A buddleia that flowers in June

10 April 2013

When we talk of a “buddleia” we usually mean buddleia davidii, which come mainly in shades of purple, plus white and pink. There are others, however, and one is buddleia alternifolia, which flowers around June.

Small Tortoiseshell on buddleia alternifolia, June 2010

Small Tortoiseshell on buddleia alternifolia, June 2010

There seems to be some disagreement as to how attractive it is to butterflies. As you can see in the photo, they will use it for nectar; if numbers seen on it are low, I suspect that reflects the relatively low number of garden butterflies which are around at this time of year, compared to the number in August when most of the davidii bloom. To me, it has the same sort of scent as the davidii.

It is a very pretty bush when in flower, but it does need quite a lot of space to spread sideways. You cannot chop it back hard in the early spring like the davidii, as it flowers on the growth made the previous year, not the same year; you therefore have to remember to prune it back by no more than one third immediately after it has finished flowering. It is fairly hardy, at least in the south of the UK, but I did lose mine overwinter, probably because I mistreated it – we had to prune it back really hard to dig out the couch grass and bindweed underneath, then we had a very cold winter, so I can’t really blame it for giving up.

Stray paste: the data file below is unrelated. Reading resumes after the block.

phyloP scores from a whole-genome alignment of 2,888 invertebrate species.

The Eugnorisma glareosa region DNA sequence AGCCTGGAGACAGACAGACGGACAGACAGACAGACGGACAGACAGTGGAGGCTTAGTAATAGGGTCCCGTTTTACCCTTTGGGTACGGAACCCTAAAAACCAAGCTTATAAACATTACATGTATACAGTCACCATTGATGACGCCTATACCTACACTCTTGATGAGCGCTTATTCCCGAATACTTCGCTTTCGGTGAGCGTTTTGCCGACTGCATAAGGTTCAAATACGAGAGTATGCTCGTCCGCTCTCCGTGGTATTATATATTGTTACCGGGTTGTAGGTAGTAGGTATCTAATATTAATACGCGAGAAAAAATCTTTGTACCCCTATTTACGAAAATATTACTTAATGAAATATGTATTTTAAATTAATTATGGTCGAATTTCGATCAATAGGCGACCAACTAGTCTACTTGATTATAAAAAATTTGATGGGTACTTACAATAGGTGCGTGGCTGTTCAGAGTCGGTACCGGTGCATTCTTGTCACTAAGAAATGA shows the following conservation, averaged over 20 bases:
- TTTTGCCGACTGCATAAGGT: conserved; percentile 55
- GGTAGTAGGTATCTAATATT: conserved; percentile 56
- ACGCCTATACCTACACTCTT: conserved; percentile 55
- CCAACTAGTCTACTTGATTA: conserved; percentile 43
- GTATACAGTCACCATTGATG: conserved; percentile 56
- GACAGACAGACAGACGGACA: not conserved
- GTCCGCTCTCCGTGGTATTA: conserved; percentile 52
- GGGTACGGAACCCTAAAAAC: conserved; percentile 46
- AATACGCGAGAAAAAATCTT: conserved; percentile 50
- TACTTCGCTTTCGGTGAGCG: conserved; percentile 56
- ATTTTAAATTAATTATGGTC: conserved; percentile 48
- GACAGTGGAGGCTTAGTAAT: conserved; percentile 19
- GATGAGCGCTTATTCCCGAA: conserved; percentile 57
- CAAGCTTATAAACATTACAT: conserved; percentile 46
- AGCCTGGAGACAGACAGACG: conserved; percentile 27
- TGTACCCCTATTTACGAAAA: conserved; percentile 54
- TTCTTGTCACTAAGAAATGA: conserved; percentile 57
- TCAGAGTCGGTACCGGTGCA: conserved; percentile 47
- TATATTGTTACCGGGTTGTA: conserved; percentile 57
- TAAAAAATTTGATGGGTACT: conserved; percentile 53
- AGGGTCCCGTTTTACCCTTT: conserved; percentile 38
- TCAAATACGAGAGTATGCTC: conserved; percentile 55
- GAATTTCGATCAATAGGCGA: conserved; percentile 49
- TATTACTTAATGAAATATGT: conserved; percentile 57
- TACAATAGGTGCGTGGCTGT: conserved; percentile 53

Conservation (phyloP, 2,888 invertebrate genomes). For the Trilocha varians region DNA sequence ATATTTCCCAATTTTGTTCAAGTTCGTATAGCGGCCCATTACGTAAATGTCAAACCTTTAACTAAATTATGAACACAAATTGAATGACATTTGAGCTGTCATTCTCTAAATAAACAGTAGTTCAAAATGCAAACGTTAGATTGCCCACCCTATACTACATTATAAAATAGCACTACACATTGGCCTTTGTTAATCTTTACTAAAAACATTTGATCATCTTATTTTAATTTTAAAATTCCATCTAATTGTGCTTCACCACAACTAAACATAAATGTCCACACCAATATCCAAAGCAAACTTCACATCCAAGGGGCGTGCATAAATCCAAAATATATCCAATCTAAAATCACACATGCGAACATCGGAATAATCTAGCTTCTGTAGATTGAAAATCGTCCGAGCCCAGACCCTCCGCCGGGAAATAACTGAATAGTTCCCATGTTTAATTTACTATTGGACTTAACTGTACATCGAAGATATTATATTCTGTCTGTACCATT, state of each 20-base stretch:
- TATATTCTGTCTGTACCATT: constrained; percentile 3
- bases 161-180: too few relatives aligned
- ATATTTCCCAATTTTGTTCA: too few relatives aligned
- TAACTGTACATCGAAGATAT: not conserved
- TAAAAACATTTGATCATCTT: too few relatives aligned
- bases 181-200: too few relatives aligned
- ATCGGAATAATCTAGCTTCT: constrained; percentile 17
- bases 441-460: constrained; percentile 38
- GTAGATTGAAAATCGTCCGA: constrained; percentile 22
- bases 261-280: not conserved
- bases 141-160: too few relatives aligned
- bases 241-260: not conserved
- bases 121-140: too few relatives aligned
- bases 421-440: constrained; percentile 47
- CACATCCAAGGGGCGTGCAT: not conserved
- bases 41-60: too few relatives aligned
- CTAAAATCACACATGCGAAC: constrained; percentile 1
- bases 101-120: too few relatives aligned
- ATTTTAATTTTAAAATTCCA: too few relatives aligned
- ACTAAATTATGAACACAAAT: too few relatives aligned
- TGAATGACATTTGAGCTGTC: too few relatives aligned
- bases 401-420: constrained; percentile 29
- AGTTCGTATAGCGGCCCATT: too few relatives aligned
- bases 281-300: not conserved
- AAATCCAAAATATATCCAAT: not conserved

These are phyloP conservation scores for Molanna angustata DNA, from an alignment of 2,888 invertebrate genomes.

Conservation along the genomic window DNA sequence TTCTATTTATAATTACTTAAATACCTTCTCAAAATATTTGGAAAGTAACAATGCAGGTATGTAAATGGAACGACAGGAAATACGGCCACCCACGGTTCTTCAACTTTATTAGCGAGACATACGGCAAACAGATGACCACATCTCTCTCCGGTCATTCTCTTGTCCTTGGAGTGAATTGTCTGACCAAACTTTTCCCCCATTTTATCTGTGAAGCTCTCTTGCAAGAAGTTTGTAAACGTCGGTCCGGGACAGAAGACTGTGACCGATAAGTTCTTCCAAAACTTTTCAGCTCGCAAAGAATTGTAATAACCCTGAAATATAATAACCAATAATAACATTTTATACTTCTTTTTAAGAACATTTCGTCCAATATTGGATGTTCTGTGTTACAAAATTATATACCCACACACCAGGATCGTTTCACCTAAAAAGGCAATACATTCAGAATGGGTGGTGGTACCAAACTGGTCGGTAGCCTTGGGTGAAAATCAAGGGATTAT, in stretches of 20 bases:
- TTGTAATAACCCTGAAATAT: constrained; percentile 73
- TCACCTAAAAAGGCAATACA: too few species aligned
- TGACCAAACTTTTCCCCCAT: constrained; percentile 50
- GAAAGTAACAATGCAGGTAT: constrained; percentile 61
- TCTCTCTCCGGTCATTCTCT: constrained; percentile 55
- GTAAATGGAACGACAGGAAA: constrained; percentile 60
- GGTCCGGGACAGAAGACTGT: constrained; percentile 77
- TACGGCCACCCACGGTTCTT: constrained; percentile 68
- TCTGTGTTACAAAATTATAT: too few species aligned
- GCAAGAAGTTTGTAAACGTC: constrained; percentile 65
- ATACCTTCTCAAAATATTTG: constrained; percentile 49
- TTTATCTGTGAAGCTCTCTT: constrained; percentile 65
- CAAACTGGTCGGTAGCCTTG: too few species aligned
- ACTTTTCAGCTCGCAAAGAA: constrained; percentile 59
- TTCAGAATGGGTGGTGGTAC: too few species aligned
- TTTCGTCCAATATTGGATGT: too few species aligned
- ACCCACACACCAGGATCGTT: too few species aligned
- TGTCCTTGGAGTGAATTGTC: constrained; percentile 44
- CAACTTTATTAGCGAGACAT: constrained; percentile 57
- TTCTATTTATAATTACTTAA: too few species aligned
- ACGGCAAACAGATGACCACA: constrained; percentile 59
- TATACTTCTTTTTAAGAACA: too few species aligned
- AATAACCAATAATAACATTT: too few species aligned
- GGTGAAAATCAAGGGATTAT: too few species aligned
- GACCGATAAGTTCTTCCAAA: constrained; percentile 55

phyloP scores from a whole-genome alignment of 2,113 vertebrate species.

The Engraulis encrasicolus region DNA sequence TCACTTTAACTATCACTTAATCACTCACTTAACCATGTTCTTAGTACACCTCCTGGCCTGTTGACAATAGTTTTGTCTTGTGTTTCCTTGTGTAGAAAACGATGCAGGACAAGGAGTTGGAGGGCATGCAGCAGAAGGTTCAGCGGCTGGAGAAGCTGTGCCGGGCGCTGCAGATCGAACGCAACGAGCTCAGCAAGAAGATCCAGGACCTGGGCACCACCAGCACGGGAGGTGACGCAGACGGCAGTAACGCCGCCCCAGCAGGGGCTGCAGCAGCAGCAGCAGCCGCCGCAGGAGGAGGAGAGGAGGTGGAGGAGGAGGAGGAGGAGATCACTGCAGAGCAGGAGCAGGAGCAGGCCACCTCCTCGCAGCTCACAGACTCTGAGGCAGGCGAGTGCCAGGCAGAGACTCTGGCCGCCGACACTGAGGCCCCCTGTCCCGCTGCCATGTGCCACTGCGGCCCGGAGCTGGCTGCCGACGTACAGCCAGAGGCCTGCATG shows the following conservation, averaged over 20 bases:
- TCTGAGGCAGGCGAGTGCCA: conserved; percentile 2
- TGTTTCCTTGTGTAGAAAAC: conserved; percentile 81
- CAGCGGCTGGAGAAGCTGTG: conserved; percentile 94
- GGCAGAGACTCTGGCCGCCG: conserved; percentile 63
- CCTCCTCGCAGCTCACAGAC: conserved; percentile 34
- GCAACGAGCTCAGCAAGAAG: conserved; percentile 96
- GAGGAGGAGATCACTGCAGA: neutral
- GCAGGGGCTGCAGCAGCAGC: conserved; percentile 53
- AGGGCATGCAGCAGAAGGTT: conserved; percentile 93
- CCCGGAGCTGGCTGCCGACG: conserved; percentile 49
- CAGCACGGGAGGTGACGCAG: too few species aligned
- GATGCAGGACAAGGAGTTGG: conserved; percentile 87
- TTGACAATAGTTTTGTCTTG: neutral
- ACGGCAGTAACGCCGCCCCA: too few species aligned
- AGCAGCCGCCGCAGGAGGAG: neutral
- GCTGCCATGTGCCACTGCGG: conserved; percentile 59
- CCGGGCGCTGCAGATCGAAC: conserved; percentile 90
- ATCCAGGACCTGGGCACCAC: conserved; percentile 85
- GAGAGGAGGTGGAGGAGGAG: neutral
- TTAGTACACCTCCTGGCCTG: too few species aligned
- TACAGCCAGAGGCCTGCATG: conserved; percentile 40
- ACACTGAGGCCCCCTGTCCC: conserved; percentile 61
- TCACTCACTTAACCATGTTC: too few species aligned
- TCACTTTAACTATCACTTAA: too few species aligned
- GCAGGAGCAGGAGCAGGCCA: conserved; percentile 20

You can, apparently, train it as a small weeping tree, though I suspect you’d really have to work at it.

All in all, I’d say have one if you’ve got space, but otherwise go for other nectar producing plants at this time of year: I’d recommend sweet rocket, perennial wallflower and knautia macedonica.


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